Zeaxanthin is available over the counter in most parts of the world. Being one of only two carotenoids chosen by mother nature to prevent damage to eye tissue and thus ward off visionary defects, this antioxidant is highly sought after. Many discount stores and grocery stores out there often sell their own generic version of the substance.
However, there is something that you need to know before you walk off to buy zeaxanthin from the friendly neighborhood store.
The first thing is that zeaxanthin does not work alone–it also works with a counterpart called lutein. Both are carotenoids that exist in our eyes. Lutein and zeaxanthin act as a team that exists within the tissues of the macula – the central part of the retina.
While zeaxanthin takes care of repair and prevention of damage to the cones around the periphery of the retina, lutein does the same to the rods in the center of the retina.
Harmful ultraviolet rays enter the eye and create ionized atoms that are very damaging to living tissue. These ionized atoms are called ‘free radicals’. Free radicals are constantly trying to stabilize by attracting an electron from a nearby atom. When it manages to capture an electron from another atom the atom that loses an electron becomes unstable and thus becomes a free radical.
This process continues until there is a supply of free electrons to stop the creation of free radicals the more the number of free radicals the more the damage. Fortunately nature has resolved this problem by creating antioxidants that are substances rich in free electrons.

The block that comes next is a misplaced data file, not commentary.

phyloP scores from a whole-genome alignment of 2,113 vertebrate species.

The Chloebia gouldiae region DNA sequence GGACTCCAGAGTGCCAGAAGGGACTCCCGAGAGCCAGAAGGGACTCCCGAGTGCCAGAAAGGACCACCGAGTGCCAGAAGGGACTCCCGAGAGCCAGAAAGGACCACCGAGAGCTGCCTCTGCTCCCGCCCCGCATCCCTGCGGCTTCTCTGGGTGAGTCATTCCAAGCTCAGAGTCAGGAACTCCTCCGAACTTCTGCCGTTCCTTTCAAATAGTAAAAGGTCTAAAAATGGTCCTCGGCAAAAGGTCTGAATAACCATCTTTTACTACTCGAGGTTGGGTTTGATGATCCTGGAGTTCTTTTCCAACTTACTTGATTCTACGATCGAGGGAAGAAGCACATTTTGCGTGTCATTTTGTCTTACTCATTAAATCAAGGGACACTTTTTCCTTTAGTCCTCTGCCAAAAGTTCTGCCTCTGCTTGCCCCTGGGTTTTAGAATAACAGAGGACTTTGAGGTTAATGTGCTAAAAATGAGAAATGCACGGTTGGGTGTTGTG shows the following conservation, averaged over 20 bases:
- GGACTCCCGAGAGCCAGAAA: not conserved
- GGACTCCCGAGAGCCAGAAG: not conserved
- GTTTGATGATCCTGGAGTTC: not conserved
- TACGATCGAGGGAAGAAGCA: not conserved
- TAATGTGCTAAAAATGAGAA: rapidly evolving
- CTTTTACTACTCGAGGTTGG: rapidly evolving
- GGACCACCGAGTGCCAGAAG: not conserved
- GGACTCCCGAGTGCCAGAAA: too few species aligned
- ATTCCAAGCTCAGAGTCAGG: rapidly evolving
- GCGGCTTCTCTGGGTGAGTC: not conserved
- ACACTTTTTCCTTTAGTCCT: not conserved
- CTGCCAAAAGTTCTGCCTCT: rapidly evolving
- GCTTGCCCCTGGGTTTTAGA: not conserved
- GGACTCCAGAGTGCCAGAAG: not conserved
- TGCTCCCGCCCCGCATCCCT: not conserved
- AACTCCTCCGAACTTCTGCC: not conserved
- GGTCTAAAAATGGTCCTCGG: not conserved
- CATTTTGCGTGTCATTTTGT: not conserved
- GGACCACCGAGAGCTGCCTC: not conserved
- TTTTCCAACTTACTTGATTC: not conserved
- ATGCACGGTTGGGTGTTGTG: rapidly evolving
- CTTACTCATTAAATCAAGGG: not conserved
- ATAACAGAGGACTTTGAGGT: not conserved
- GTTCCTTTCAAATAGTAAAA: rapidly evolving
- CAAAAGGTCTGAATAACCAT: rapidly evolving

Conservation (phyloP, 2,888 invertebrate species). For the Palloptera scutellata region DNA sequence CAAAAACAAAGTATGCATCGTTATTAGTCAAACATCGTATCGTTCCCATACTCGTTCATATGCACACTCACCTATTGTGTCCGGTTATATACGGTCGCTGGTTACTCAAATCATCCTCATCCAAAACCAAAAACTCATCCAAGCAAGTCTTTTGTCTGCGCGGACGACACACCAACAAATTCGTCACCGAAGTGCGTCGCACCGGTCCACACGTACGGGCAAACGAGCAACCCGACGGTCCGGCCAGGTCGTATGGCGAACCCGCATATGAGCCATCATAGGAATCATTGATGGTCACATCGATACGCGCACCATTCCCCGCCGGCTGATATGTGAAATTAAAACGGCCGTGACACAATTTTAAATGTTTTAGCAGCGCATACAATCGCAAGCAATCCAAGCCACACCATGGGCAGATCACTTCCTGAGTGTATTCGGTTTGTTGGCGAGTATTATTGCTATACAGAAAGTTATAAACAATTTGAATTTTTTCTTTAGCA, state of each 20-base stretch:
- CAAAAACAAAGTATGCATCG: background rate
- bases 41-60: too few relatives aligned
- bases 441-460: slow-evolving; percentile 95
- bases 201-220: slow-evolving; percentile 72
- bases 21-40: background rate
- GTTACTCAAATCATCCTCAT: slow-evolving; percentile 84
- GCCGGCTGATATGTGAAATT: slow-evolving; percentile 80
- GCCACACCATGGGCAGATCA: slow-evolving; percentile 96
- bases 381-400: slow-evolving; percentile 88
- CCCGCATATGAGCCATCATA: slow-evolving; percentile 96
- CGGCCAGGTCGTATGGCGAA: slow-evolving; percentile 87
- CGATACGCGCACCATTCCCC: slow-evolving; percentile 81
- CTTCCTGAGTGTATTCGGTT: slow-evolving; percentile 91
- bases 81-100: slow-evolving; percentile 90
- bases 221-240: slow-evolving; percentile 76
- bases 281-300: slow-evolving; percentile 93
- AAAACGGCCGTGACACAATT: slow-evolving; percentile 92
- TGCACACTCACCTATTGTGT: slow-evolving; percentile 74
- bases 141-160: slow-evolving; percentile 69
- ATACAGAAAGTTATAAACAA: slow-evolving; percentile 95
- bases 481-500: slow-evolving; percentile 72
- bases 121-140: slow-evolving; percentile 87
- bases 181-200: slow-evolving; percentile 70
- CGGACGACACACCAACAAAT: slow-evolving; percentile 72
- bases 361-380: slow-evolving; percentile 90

Lutein and zeaxanthin are the antioxidants that are chosen to prevent damage to the eye tissue. Many consumers, learning of the benefits of this carotenoid, have flocked to the market to buy zeaxanthin. Many zeaxanthin and lutein supplements flooded the market as well.
But before you buy zeaxanthin, check if the supplement contains lutein as well. It should contain a minimum dosage of 10 to 20 mg of both zeaxanthin and lutein in order for the supplement to be effective.
Be careful of what supplements you purchase in discount stores. More often than not, these supplements, especially the generic ones, will lack adequate amounts of lutein and zeaxanthin. As said before, look for 10 to 20 mg of each. The higher the dosage of each carotenoid, the better the supplement.
Once you are sure that the produce meets the minimum requirement in terms of dosage and content you can go ahead and buy zeaxanthin and protect your eyes from damage and ensure long and healthy vision. For more information on the best types of supplements, click on over to the site below.